Archaeologists estimate that the archipelago of Palau was inhabited some 4,000–4,500 years ago, and Palauans took part in the wide-ranging Micronesian trade system, interacting with other Micronesians and even Malay traders. Some pictographs are visible to this day in Ulong Island.

Palau was first brought to the attention of the outside world when Captain Henry Wilson of the English vessel, Antelope, was shipwrecked on Palau's barrier reef near the island of Ulong in 1783. With assistance from Koror's High Chief Ibedul, Captain Wilson and his crew used the wreckage of the Antelope to build another vessel and sailed away three months later.

Joining them on their journey back to England was Lebuu, son of the high chief. Word of Captain Wilson's voyage spread, leading to further European contact, and in 1885, Spain was granted control of Palau by Pope Leo XIII. In 1899, Palau was sold by Spain to Germany, who quickly established mining and other operations tapping Palau's resources.

Following Germany's defeat in World War I, the islands of Palau were granted to the Japanese under the Treaty of Versailles in 1919, and by 1922, Palau had become the administrative headquarters for Japanese-controlled territories in Micronesia and the South Pacific. Japan closed off Palau (and their other possessions in Micronesia) from the rest of the world and began heavy fortification of the islands. Palau saw heavy fighting during World War II, including massive aerial bombardments of Koror launched from fast carrier task forces and particularly during the assault and liberation of Peleliu Island by U.S. Marines, which resulted in horrendous casualties on both sides. Remnants of WWII are still visible throughout Palau today including a huge fleet of ship wrecks and plane wrecks resting at the bottom of Palau's inner lagoon.

Following Japan's defeat in WWII, the Caroline Islands, including Palau, Yap and Truk, the Marianas Islands which include Saipan, Tinian and Rota, and the Marshall Islands which include Bikini Atoll, became United Nations Trust Territories to be administered by the United States.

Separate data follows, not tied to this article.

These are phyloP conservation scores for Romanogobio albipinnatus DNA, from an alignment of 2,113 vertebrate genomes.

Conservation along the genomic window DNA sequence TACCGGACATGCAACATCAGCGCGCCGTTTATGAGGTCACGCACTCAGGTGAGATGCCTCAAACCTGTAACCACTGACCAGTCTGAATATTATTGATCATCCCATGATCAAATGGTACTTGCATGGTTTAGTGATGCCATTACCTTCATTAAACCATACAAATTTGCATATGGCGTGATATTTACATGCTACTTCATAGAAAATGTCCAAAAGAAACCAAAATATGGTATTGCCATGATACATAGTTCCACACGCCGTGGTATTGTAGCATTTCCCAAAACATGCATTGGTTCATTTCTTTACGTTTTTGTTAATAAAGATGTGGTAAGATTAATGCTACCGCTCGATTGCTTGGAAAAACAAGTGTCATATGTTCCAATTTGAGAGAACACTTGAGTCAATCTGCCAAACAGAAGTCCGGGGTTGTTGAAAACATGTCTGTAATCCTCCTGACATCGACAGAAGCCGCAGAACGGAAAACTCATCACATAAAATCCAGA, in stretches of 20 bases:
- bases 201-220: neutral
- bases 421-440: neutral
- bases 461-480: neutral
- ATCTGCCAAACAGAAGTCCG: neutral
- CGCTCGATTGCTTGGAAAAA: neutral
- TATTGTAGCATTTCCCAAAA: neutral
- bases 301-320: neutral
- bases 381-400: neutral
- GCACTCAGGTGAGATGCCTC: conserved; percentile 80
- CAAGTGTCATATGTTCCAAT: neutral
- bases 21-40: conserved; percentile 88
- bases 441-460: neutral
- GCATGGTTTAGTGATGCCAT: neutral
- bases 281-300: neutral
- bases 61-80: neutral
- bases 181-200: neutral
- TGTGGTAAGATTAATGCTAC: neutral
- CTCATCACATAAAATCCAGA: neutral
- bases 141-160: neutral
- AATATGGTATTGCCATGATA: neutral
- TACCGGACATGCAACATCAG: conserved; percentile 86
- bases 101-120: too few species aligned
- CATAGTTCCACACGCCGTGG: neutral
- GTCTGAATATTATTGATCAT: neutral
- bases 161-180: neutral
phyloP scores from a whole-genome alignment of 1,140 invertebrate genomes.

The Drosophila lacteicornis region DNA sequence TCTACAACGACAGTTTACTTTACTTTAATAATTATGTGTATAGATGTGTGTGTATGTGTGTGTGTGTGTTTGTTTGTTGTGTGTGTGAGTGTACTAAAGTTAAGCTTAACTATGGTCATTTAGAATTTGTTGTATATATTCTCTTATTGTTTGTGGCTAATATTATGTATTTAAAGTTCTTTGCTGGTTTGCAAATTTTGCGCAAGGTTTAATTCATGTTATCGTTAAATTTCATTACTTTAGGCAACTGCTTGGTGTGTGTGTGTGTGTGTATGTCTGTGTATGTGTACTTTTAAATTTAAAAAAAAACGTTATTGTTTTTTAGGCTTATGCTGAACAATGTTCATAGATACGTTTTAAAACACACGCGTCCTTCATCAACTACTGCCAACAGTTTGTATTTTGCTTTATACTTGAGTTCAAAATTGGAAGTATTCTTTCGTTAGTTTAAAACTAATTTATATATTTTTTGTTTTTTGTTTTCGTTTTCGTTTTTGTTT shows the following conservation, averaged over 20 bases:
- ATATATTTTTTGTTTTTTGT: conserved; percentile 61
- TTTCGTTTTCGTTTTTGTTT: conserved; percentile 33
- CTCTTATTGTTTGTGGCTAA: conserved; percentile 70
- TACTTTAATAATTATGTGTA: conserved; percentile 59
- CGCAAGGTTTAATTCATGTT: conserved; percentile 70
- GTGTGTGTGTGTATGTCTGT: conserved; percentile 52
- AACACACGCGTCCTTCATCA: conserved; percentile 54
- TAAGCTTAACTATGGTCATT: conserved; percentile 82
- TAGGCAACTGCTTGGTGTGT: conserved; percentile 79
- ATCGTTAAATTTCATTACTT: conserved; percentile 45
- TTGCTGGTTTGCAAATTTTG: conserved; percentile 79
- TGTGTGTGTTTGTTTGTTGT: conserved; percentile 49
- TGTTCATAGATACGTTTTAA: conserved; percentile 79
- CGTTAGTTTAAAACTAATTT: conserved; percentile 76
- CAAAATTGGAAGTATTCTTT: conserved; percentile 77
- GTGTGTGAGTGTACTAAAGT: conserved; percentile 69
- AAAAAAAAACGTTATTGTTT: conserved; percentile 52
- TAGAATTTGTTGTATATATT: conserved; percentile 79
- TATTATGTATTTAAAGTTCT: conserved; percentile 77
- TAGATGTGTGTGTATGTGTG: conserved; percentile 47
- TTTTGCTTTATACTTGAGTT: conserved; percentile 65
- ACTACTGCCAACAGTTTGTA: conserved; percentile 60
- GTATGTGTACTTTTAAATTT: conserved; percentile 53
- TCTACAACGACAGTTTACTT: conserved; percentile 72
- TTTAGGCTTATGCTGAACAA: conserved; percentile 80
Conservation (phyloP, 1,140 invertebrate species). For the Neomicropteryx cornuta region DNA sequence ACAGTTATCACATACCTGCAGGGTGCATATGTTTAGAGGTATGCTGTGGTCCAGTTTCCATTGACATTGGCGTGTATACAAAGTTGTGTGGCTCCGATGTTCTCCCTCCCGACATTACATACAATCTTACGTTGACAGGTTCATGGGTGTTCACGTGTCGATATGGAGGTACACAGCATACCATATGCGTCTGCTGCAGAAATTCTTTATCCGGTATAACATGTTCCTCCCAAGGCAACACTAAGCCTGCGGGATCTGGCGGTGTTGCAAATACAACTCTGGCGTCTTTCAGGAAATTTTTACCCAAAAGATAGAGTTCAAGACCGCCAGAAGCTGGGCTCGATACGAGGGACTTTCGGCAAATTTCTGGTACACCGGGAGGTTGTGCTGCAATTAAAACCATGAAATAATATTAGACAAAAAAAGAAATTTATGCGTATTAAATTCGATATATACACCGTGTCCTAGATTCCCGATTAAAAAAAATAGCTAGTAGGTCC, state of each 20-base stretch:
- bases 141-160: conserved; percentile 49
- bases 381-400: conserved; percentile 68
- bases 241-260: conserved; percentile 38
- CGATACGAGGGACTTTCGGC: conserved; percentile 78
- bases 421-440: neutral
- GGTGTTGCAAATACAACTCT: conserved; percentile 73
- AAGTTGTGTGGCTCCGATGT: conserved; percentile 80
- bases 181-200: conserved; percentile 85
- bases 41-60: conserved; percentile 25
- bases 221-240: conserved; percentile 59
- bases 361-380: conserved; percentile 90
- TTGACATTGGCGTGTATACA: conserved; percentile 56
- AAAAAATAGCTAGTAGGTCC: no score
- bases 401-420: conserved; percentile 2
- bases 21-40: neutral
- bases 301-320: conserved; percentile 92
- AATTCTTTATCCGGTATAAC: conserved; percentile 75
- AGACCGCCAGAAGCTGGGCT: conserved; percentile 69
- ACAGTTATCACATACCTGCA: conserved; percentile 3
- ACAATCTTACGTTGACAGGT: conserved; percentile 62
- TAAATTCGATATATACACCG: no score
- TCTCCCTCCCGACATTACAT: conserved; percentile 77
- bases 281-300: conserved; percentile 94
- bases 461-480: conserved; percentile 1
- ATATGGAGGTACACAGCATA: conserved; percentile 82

On October 1, 1994, Palau became the last of the Trust Territory islands to gain independence following the signing of a Compact of Free Association with the United States and became the newest member of the United Nations. While Palau continues a very close relationship with the United States, it is nonetheless an independent republic and a sovereign nation.

Ratified in 1981, the Palau national constitution is the world's first nuclear-free constitution. It is modeled on the United States constitution with a popularly elected president and vice president, two-house National Congress, and a judiciary. There are sixteen states, each with a governor and state constitution. Palau's president and a vice president are the highest ranking officials; Palau has no political parties.


Palauan culture is a clan society in a complex matriarchal system. Historically and nowadays, Palauan villages are organized around clans, and are governed by a council of chiefs from the 10 ranking clans. The female counterparts of the high-ranking chiefs hold an advisory role in the control and division of land and money.

Palau has 16 states, based on historical village-states, each with its own male and female chief-councils; the council of chiefs from each state advises the national government. Palau has two high chiefs, Ibedul (title of the high chief of Oreor, now Koror, which controls the South clans, including Peleliu, the Rock Islands and Koror) and Reklai (title of the high chief of Melekeok, one of Babeldaob's states, which controls all Babeldaob). The Ibedul of Koror and the Reklai of Melekeok continue to be the chiefs of Palau and play a significant role in the society.

Men and women used to hold defined roles in the life of the village. The sea was the domain of men who braved its fury to harvest the fish necessary to sustain the village and wage battle. Inter-village wars were common, so men spent a lot of time in the men's meeting houses mastering techniques of canoe building and refining their skills with weapons. Women, on the other hand, held sway in the home. They cultivated vegetables and harvested shellfish and sea cucumbers from the shallow reefs.

Traditional ceremonies are held regularly in Palau to this day, such as the omersurch (birth ceremony), ocheraol (first-house ceremony), and the kemeldiil (funeral ceremony).

Most Palauans practise Christianity, imported by the Spanish and Germans, although traditional beliefs, Modekngei, coexist alongside Christianity.

The Palauan language belongs to the Austronesia language family, but is not a Micronesian or Polynesian language like most of its neighbors, but rather, an independent branch of the Malayo-Polynesian languages, and its origin is rather obscure. Palauan language was a spoken language until Latin characters were introduced in Palau upon the arrival of westerners.

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